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A Letter to Ira about Ruth’s Death July 19, 2008

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Ursula Nienhaus
Berlin, Germany

Dear Ira,

What sad news to hear! I do hope, though, that death was a blessing to Ruth, after she had problems speaking, which must have been a very strange hardship on her. I am thinking about Ruth, and I am sure that I will never forget her.

Maybe you also remember this:

Ruth was still living by herself in a seventh-floor apartment near Central Park on the Upper West Side when I first met her. It must have been sometime in the autumn of 1983, when I was visiting Gerald Sider on my way to the International Seneca Women’s Encampment for a Future in Peace and Justice in Romulus, N.Y. Jerry wanted to do some repair on Ruth’s TV and took me with him to keep her company in the meantime.

Being German, a historian, an “unorthodox lefty,” and an outspoken feminist, I still felt a little shy meeting Ruth, a very remarkable Jewish woman whose biography Jerry had given me in broad outlines. Ruth Baharis, however, welcomed me in all openness very cordially; she introduced her two cats to me and got me into a conversation on history and politics, outlining her sympathy for anarchists — in response to my confession about a master’s thesis on Mikhail Bakunin.

Anyhow, we spent some intense hours together, and she asked me kindly to please keep in contact and tell her regularly about the social and political developments in — at that time — West Germany, especially Berlin. Thus, in later years Ruth took me for history walks on the Lower East Side, let me have sumptuous meals at the “Odessa,” made us stroll through SoHo, or took me to Coney Island for swimming in the Atlantic, always discussing big politics and the ongoing changes in the neighborhoods of New York as well as our private lives and loves, in tacit verification that the personal is political.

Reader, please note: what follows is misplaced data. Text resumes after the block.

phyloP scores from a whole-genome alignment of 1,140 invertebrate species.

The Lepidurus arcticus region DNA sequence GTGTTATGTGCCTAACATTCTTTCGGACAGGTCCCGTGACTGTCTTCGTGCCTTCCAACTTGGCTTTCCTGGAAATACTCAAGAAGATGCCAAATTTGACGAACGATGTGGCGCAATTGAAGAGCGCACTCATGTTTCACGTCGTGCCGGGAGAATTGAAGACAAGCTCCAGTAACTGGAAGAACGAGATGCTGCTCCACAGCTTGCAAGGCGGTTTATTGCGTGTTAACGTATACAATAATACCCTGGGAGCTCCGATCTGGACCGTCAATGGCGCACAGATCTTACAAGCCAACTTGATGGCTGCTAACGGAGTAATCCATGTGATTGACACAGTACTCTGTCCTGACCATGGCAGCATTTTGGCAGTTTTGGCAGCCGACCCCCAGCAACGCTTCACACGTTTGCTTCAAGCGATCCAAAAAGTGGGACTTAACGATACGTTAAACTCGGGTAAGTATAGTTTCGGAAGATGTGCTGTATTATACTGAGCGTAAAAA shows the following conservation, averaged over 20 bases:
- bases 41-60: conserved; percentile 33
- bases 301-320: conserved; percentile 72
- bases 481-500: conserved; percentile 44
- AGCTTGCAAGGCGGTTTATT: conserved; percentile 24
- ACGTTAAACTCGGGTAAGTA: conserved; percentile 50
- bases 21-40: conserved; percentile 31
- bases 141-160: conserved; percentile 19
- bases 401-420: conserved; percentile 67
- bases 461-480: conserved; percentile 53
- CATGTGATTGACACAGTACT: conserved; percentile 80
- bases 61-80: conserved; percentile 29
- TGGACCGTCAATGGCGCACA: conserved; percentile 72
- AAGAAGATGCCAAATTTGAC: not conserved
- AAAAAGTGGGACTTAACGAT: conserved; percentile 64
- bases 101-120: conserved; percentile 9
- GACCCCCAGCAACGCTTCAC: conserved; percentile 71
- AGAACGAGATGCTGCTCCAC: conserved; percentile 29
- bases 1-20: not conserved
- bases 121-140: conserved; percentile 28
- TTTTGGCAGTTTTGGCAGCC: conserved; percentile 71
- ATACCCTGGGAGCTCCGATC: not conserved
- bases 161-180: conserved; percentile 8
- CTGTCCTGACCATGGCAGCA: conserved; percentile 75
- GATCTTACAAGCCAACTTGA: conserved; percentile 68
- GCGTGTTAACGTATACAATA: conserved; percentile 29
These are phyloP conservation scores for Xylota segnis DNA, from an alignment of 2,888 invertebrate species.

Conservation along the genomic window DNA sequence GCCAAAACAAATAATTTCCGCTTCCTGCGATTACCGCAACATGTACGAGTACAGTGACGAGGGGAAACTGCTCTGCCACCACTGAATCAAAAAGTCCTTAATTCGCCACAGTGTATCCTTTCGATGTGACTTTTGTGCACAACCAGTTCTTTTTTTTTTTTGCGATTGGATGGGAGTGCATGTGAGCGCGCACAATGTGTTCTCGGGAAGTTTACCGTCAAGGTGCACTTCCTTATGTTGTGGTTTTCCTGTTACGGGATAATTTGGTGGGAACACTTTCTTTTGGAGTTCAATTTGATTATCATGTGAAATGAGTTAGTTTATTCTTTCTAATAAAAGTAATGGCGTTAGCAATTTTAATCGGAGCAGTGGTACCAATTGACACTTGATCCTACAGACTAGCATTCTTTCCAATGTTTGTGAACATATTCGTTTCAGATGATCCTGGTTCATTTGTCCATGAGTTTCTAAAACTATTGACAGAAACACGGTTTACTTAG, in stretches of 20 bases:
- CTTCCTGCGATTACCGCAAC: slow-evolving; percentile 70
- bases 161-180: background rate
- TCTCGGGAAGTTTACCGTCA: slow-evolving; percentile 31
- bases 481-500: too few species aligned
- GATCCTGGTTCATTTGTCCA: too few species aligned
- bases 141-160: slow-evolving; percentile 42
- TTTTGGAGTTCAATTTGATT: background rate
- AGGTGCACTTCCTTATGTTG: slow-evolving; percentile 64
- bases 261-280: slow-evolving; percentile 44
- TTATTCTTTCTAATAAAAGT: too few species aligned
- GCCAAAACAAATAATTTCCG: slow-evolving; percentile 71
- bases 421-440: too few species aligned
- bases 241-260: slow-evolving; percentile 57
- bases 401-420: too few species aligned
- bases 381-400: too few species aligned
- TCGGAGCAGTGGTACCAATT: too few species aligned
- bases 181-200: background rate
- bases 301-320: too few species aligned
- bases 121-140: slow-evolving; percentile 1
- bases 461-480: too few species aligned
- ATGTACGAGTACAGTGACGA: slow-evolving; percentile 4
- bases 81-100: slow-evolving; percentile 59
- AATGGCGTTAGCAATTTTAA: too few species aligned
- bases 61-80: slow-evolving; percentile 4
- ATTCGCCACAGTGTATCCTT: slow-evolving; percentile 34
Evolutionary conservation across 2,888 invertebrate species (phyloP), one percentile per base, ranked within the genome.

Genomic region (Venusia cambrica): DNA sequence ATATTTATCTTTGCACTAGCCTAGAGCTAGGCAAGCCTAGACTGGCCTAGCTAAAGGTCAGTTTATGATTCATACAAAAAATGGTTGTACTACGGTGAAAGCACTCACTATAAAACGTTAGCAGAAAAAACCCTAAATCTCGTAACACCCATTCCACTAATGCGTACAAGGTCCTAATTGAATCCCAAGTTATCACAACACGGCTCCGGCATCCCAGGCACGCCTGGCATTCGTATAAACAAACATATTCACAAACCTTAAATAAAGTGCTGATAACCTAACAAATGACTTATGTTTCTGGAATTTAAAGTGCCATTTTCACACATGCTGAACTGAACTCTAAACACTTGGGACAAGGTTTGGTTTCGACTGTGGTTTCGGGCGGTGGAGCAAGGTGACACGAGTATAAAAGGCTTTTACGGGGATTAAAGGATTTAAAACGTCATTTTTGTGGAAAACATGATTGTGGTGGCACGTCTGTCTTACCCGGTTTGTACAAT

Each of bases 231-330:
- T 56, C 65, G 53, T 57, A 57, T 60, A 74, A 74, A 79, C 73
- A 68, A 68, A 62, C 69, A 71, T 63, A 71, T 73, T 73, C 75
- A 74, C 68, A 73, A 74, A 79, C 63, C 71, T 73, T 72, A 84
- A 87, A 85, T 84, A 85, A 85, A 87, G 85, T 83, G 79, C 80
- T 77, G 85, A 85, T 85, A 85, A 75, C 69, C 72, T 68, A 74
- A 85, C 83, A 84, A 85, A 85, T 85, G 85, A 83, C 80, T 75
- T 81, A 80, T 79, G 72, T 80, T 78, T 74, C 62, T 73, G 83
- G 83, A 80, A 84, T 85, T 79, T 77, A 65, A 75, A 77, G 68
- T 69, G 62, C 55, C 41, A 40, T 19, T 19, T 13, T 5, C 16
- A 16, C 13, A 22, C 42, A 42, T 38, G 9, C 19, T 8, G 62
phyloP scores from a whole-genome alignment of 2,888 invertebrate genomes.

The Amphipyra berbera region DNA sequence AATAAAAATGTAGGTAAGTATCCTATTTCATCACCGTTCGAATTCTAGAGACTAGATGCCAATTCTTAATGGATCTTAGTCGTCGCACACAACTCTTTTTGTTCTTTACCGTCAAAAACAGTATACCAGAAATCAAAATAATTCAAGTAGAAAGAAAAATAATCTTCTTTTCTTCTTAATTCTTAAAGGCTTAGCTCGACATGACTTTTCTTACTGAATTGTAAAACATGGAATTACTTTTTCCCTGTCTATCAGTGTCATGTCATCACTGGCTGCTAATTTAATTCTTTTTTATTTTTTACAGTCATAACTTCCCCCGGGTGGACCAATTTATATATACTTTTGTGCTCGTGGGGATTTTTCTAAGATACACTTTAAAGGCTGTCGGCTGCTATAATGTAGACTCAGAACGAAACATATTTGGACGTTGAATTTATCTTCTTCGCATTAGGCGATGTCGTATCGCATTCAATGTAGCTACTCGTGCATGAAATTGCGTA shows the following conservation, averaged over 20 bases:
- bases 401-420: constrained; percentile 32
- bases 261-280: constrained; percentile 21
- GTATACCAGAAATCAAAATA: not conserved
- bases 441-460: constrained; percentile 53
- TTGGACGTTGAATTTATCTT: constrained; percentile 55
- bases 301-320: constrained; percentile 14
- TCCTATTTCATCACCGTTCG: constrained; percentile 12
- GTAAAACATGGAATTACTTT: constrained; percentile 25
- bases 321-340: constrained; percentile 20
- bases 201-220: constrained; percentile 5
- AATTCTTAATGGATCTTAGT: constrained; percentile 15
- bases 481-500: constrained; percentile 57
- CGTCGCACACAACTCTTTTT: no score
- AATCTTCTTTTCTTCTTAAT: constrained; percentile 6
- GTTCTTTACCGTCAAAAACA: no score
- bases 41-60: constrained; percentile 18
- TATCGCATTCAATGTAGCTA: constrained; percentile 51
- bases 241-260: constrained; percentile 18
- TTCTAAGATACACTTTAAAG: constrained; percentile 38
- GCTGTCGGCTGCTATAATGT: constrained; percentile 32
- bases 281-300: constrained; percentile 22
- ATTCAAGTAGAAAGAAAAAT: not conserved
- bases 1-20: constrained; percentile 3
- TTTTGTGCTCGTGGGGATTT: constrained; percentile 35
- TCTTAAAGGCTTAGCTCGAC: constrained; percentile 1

After Ruth married Ira Gollobin and moved to the Lower East Side to live with him, they finally even came to visit me in our Berlin feminist center where we had fresh cherries for lunch from the Farmer’s Market, which Ruth so much wanted me to appreciate. And on each New Year’s Eve there was a long telephone call. In return for all the love you both, Ruth as well as you, dear Ira, gave me, I somewhat let her “check” all my life partners on various visits to New York. Ruth took them to the United Nations, Grand Central Terminal and the Empire State Building, where she liked to take photographs, talk about Susan Sontag to us, and later exchange the photos. On one such stroll, she had me stare into a show window as she explained the term “camp,” years before this term made its entrance into German gender studies. She always shared my annoyance about the strange fact that many renowned scholars are forced to teach for free at universities in rich capitalist Germany. Thus, I feel honored to have met her so often and have learned from her. I definitely do miss her, and I will keep her in warm memory.


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